Louisiana Residents Confront Trash Pileups
RENEE MONTAGNE, host:
As business owners and residents returned to parts of central New Orleans yesterday, they discovered that conditions in the city are still fairly primitive. Electricity is spotty, the water isn't safe to drink, and sanitation service is limited. Garbage and hurricane debris line streets and fill the median strips. As NPR's Robert Smith reports, officials are still trying to figure out how they're going to take out the trash.
ROBERT SMITH reporting:
The French Quarter of New Orleans is starting to reek. Those of us still in the city have learned to avoid certain spots--the open bottles of mayonnaise sitting on Royal Street, the hordes of flies around a certain bar on Bourbon Street. Only one man braves them all.
(Soundbite of garbage truck)
SMITH: Tyrone Brusty(ph) is the overworked garbage man for the area.
Mr. TYRONE BRUSTY (Garbage Man): One driver, one truck to do a city, keep up with everything? You never catch up. 6 in the morning to 7:30 at night--how long is it? It's a long day.
SMITH: And the smell?
Mr. BRUSTY: The smell, you can bear with, but it's the hours.
SMITH: Brusty is normally a carpenter, but he signed up for garbage duty because so many others have left. It's a sign of how rare garbage service has become in the city, but J.D. Landrop(ph), a bar owner on Bourbon Street, offers Brusty 40 bucks just to pick up the bar's trash pile.
Mr. J.D. LANDROP (Bar Owner): I don't want him to pass me up. You know, we're getting ready to get all the stench and the crap out of here, and whatever I can do to help get rid of it.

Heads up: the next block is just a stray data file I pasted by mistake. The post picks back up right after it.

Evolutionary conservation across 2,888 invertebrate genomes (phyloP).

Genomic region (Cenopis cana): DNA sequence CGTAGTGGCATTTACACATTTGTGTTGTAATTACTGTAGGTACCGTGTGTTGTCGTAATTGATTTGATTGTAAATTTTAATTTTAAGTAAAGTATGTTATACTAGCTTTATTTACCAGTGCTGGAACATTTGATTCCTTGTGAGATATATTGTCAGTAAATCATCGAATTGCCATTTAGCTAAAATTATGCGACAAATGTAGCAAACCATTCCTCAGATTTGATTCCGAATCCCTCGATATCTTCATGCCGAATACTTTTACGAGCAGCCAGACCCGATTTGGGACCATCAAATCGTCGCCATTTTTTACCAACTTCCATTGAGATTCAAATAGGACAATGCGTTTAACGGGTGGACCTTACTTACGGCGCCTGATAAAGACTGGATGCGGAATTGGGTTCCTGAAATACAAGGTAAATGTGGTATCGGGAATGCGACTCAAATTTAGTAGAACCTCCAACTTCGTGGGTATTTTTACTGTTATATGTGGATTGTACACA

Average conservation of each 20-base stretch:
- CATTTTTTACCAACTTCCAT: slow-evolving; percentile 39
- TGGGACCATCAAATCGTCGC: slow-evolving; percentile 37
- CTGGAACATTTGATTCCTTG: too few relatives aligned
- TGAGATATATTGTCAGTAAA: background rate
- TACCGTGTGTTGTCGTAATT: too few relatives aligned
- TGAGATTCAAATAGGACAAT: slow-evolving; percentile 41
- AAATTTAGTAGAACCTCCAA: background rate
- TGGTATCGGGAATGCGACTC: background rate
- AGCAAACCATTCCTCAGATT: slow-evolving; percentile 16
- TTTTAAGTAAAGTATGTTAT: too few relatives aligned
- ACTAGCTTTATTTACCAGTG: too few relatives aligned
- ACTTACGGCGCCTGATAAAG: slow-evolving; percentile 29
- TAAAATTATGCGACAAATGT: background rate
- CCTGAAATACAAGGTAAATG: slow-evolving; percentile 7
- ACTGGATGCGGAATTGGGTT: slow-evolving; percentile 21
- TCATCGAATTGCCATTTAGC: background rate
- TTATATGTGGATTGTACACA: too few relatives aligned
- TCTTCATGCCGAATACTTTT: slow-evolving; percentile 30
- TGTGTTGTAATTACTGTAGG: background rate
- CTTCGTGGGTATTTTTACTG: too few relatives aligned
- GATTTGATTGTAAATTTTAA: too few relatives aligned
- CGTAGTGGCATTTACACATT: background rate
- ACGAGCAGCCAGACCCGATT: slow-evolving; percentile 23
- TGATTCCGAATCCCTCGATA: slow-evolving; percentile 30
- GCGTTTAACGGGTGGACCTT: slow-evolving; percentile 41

(Soundbite of garbage truck)
SMITH: There is no keeping up with the trash in New Orleans.
Councilwoman JACQUELYN CLARKSON (Democrat, New Orleans): Of everything else in this city, everything else is moving probably in record time except for sanitation.
SMITH: City Councilwoman Jacquelyn Clarkson says as each new business owner or resident comes back, the first thing they do is put on the gloves and get out the garbage bags.
Councilwoman CLARKSON: So they cleaned out refrigerators and they cleaned out debris in their patios, and it hasn't been picked up. We should not have allowed people to come in and do that if we were not going to follow up with garbage pickup.
SMITH: It hasn't been easy getting garbage service back to normal. Waste Management Corporation, which holds the contract for neighborhood pickup in the city, is also struggling with the aftereffects of Katrina. They're short on workers. Many of their garbage trucks are still stranded behind water. Waste Management's hoping to hire or ship in hundreds of employees. It's even building a tent city to house the garbage men. And then there's the question of where to put all of the trash once it's collected. New Orleans is starting to look at reserving landfills in other states. Until then, the hills of garbage are getting so big in some areas they're becoming landmarks in the city, like the pile in the Bywater neighborhood that includes the entire contents of an artist's studio.
Mr. JEFFREY HOLMES(ph): Some of it is art but all of it is trash.
SMITH: When Jeffrey Holmes returned to his flooded house, he piled every mold-covered item on to the grassy median strip in front of his house. You can see the destroyed paintings and sculptures, a microwave oven and food scraps. Holmes has labeled it with a sign that says, `Toxic Art.'
Mr. HOLMES: I don't want it on the sidewalk directly in front of my house 'cause, as you've noticed, the flies are just hellacious and there's just no other place to put it. As you can see, I've got tons of stuff here. I mean, it's got to get out of there.
SMITH: And so far Holmes is the only resident back in the neighborhood. Multiply that pile by thousands and you can get an idea of the challenge that New Orleans is facing. Holmes says regular garbage pickup is on Wednesday, but somehow he expects his toxic art to stick around a little bit longer.
Robert Smith, NPR News, New Orleans.
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